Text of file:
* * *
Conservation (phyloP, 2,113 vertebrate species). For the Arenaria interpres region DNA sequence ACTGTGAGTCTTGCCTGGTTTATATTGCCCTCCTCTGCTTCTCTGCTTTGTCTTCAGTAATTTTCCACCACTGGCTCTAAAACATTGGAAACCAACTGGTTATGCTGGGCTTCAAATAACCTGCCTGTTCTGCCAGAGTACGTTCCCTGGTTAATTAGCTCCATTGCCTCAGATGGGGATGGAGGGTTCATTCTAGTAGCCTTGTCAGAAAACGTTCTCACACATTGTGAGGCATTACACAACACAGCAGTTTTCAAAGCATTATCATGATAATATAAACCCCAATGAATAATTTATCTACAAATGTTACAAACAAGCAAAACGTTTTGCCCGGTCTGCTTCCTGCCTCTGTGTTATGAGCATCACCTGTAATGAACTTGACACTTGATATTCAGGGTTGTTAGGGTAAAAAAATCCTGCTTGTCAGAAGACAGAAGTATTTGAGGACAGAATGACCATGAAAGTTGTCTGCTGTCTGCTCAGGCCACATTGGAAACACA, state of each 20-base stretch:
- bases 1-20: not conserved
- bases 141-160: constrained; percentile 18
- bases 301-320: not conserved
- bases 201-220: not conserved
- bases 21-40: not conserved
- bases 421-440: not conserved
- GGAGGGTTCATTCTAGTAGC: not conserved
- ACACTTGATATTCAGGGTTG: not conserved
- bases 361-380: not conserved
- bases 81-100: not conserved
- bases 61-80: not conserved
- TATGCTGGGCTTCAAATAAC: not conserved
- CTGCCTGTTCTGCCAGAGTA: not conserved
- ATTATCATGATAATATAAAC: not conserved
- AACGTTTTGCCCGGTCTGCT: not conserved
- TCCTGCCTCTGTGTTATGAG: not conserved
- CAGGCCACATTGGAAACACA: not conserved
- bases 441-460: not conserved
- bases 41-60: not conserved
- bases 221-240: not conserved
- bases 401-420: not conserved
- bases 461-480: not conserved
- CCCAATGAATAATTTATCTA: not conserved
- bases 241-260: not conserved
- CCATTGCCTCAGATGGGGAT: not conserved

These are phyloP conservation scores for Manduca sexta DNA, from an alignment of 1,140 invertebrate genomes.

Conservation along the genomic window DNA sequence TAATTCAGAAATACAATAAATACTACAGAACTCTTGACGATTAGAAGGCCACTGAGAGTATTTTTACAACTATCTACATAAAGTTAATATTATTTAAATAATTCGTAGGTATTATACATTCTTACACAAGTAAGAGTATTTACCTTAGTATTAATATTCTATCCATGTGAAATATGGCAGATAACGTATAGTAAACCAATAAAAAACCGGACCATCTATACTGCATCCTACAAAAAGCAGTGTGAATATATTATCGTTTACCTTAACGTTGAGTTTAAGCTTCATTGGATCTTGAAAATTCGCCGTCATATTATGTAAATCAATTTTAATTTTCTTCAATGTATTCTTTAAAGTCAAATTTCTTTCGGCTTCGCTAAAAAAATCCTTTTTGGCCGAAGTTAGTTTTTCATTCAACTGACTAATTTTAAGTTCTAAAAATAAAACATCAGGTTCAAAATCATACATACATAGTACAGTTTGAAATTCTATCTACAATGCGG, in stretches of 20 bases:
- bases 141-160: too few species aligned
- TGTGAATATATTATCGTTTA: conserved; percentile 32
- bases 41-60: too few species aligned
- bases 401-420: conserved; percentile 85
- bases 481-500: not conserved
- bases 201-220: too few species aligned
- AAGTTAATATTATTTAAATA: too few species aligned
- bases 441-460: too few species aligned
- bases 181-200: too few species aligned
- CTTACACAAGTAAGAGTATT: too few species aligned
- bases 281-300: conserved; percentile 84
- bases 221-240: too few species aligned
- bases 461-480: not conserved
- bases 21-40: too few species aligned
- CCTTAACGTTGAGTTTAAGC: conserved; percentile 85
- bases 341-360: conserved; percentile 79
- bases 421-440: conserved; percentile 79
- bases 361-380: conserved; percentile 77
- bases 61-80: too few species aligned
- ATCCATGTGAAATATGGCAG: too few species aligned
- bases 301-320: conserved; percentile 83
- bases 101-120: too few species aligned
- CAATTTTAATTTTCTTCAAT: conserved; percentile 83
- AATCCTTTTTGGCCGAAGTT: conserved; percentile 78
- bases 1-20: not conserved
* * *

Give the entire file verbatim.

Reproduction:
Conservation (phyloP, 2,113 vertebrate species). For the Arenaria interpres region DNA sequence ACTGTGAGTCTTGCCTGGTTTATATTGCCCTCCTCTGCTTCTCTGCTTTGTCTTCAGTAATTTTCCACCACTGGCTCTAAAACATTGGAAACCAACTGGTTATGCTGGGCTTCAAATAACCTGCCTGTTCTGCCAGAGTACGTTCCCTGGTTAATTAGCTCCATTGCCTCAGATGGGGATGGAGGGTTCATTCTAGTAGCCTTGTCAGAAAACGTTCTCACACATTGTGAGGCATTACACAACACAGCAGTTTTCAAAGCATTATCATGATAATATAAACCCCAATGAATAATTTATCTACAAATGTTACAAACAAGCAAAACGTTTTGCCCGGTCTGCTTCCTGCCTCTGTGTTATGAGCATCACCTGTAATGAACTTGACACTTGATATTCAGGGTTGTTAGGGTAAAAAAATCCTGCTTGTCAGAAGACAGAAGTATTTGAGGACAGAATGACCATGAAAGTTGTCTGCTGTCTGCTCAGGCCACATTGGAAACACA, state of each 20-base stretch:
- bases 1-20: not conserved
- bases 141-160: constrained; percentile 18
- bases 301-320: not conserved
- bases 201-220: not conserved
- bases 21-40: not conserved
- bases 421-440: not conserved
- GGAGGGTTCATTCTAGTAGC: not conserved
- ACACTTGATATTCAGGGTTG: not conserved
- bases 361-380: not conserved
- bases 81-100: not conserved
- bases 61-80: not conserved
- TATGCTGGGCTTCAAATAAC: not conserved
- CTGCCTGTTCTGCCAGAGTA: not conserved
- ATTATCATGATAATATAAAC: not conserved
- AACGTTTTGCCCGGTCTGCT: not conserved
- TCCTGCCTCTGTGTTATGAG: not conserved
- CAGGCCACATTGGAAACACA: not conserved
- bases 441-460: not conserved
- bases 41-60: not conserved
- bases 221-240: not conserved
- bases 401-420: not conserved
- bases 461-480: not conserved
- CCCAATGAATAATTTATCTA: not conserved
- bases 241-260: not conserved
- CCATTGCCTCAGATGGGGAT: not conserved

These are phyloP conservation scores for Manduca sexta DNA, from an alignment of 1,140 invertebrate genomes.

Conservation along the genomic window DNA sequence TAATTCAGAAATACAATAAATACTACAGAACTCTTGACGATTAGAAGGCCACTGAGAGTATTTTTACAACTATCTACATAAAGTTAATATTATTTAAATAATTCGTAGGTATTATACATTCTTACACAAGTAAGAGTATTTACCTTAGTATTAATATTCTATCCATGTGAAATATGGCAGATAACGTATAGTAAACCAATAAAAAACCGGACCATCTATACTGCATCCTACAAAAAGCAGTGTGAATATATTATCGTTTACCTTAACGTTGAGTTTAAGCTTCATTGGATCTTGAAAATTCGCCGTCATATTATGTAAATCAATTTTAATTTTCTTCAATGTATTCTTTAAAGTCAAATTTCTTTCGGCTTCGCTAAAAAAATCCTTTTTGGCCGAAGTTAGTTTTTCATTCAACTGACTAATTTTAAGTTCTAAAAATAAAACATCAGGTTCAAAATCATACATACATAGTACAGTTTGAAATTCTATCTACAATGCGG, in stretches of 20 bases:
- bases 141-160: too few species aligned
- TGTGAATATATTATCGTTTA: conserved; percentile 32
- bases 41-60: too few species aligned
- bases 401-420: conserved; percentile 85
- bases 481-500: not conserved
- bases 201-220: too few species aligned
- AAGTTAATATTATTTAAATA: too few species aligned
- bases 441-460: too few species aligned
- bases 181-200: too few species aligned
- CTTACACAAGTAAGAGTATT: too few species aligned
- bases 281-300: conserved; percentile 84
- bases 221-240: too few species aligned
- bases 461-480: not conserved
- bases 21-40: too few species aligned
- CCTTAACGTTGAGTTTAAGC: conserved; percentile 85
- bases 341-360: conserved; percentile 79
- bases 421-440: conserved; percentile 79
- bases 361-380: conserved; percentile 77
- bases 61-80: too few species aligned
- ATCCATGTGAAATATGGCAG: too few species aligned
- bases 301-320: conserved; percentile 83
- bases 101-120: too few species aligned
- CAATTTTAATTTTCTTCAAT: conserved; percentile 83
- AATCCTTTTTGGCCGAAGTT: conserved; percentile 78
- bases 1-20: not conserved